Later-in-Life Indiana Divorces Can Be Especially Difficult

As the stories of Al and Tipper Gore and Maria Shriver and Arnold Schwarzenegger have taught us, many marriages seemingly will last forever, but sadly do not.

Those couples were married 40 and 25 years, respectively, and have recently broken up. And as a Wall Street Journal article points out, breaking up later in life can leave some hurdles that newer couples don’t have to tackle.
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The bottom line is divorce in Highland, or anywhere for that matter, can be a trying time. There are financial matters to consider, as well as dealing with the emotional stress that can come with a break-up. But consulting with an experienced Highland Divorce Lawyer can help ease the transition from married life to single life.

A U.S. Census report released in early 2011 found that fewer first-time married couples are making their 25th, 30th and 35th wedding anniversaries, even at a time when the average life expectancy is higher than ever. Though the report doesn’t say the age of the couples when they broke up, some experts say long-married couples are calling it quits.

Being married a long time can bring up questions about property division that can be tough to tackle. That’s aside from the emotional toll a divorce can take as someone who has had a certain lifestyle for decades now must figure out a new way to live. And for those who lived comfortably together, the amount of time left to earn money or possibly seek employment to live a stable lifestyle may be running out, making the divorce settlement that much more important.

Dividing years of assets, retirement accounts and other property in order to ensure the spouse is able to survive and thrive after the divorce is final is a key element of any divorce settlement. These issues can be complex and contentious, as both sides will stake a claim to what was earned or purchased during the life of a marriage, especially one that spanned decades.

A Highland divorce lawyer’s job is the assist a client in all facets of a divorce while keeping as much emotions out of the equation as possible.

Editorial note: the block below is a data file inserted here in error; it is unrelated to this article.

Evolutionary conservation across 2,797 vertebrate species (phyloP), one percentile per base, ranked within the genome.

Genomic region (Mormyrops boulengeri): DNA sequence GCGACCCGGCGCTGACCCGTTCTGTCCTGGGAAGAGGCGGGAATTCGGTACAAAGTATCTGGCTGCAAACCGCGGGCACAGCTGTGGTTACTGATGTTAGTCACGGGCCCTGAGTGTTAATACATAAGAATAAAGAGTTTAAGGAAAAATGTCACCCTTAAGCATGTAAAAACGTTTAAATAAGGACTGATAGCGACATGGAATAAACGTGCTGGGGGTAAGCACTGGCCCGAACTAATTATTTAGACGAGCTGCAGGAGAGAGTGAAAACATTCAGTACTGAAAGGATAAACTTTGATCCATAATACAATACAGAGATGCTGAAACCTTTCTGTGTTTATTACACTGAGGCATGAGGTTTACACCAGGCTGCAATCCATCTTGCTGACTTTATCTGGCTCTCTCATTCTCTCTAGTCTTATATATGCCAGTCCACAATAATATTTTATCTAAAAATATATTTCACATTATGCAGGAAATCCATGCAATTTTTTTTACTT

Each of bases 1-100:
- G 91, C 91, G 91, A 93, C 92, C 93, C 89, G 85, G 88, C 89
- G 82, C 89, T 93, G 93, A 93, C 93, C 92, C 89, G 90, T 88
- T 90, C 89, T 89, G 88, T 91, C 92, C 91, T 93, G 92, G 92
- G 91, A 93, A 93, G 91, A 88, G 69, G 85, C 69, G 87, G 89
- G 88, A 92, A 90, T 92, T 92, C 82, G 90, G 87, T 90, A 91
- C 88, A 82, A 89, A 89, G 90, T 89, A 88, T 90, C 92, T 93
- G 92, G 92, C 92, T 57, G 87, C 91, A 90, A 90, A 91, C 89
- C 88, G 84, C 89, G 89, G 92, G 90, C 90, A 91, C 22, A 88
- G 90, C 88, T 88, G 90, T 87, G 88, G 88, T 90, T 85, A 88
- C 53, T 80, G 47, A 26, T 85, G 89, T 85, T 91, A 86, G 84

The house:

There once was a time when the spouse who got the house made out great and would give anything to have that asset, which acted like a large-scale investment. Now? Not so much. Many areas of Indiana have been hard-hit by foreclosure and the glut of foreclosures have driven down the market value of other houses.

While it’s possible that a house could be sold for a profit, it could take a year or more, as the inventory for houses is high. And while it could be sold for a profit, perhaps not as much as years ago. A spouse must decide whether he or she wants to take on that responsibility.

The retirement plans:

Aside from a house, the couple’s long-built retirement plan is likely the biggest asset, which makes dividing it difficult. Pensions, individual retirement accounts and 401(k) accounts are typically divisible if they were acquired while the couple was married.

Indiana is one of 41 equitable distribution states, which means that both spouses have the legal right to claim a share in the retirement account, but that the division will be “fair and just”. In the other nine states, the spouses are equal owners of the property.

In order to divide this property, a qualified domestic relations order will likely be necessary. It lays out the retirement plan and specifies how the plan will be divided. For instance, “non-qualified” plans include stock options and may not be subject to the same rules of a QDRO.

The family business:

If a couple has spent years building a small business, a divorce can be a critical time for a business’ survivial. If it is owned by one spouse, but the other is entitled to a share, that can make decisions that affect the business difficult.

Perhaps a “post-nuptial” agreement can determine what will happen to the business in the event of a divorce or death. This type of agreement can help the company sustain itself even if there are major changes in the owners’ lives.

If you or a loved one requires representation in a family law matter in Highland, contact the Padove Law at 219-836-2200 or toll-free at 877-446-5294. With 30 years of experience dealing with divorce, child custody and other family law issues throughout Northwest Indiana, Padove Law works for the client.

Additional Resources:

The ‘Splitting’ Headaches of Late-Life Divorce, by Kelly Greene, The Wall Street Journal